A trapped field of 17.7 T in a stack of high temperature superconducting tape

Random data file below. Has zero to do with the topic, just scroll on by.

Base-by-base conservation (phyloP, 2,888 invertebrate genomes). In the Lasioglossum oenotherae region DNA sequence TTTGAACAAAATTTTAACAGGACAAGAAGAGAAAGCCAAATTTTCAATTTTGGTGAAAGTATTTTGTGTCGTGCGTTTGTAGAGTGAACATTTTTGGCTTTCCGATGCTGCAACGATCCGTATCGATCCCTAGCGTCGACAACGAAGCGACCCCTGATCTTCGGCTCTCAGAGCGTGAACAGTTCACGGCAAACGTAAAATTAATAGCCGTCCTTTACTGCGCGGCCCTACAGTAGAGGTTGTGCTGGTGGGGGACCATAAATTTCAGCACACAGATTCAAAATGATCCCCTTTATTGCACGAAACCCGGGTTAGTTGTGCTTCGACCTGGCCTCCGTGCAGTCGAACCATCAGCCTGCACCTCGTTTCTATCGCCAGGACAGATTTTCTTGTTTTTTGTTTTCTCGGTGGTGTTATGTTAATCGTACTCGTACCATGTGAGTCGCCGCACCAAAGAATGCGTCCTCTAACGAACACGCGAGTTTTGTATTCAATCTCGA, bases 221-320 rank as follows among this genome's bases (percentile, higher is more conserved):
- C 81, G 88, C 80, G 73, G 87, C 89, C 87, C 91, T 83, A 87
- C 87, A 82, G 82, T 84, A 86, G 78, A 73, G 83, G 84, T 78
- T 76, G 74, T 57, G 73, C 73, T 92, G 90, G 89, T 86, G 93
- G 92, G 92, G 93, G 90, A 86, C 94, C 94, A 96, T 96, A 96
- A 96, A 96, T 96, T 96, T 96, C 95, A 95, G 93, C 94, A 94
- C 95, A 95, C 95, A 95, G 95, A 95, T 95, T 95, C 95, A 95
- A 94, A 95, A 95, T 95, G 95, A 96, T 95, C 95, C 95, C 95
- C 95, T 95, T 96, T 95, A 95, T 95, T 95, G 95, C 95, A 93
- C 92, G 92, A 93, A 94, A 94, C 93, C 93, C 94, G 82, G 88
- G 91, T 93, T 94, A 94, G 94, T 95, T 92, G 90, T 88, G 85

High temperature superconducting (HTS) tape can be cut and stacked to generate large magnetic fields at cryogenic temperatures after inducing persistent currents in the superconducting layers. A field of 17.7 T was trapped between two stacks of HTS tape at 8 K with no external mechanical reinforcement. 17.6 T could be sustained when warming the stack up to 14 K. A new type of hybrid stack was used consisting of a 12 mm square insert stack embedded inside a larger 34.4 mm diameter stack made from different tape. The magnetic field generated is marginally higher than the previous trapped field record achieved by a bulk HTS magnet and 30% greater than previously achieved in a stack of HTS tapes. Such stacks are being considered for superconducting motors as rotor field poles where the cryogenic penalty is justified by the increased power to weight ratio. The sample reported can be considered the strongest permanent magnet ever created.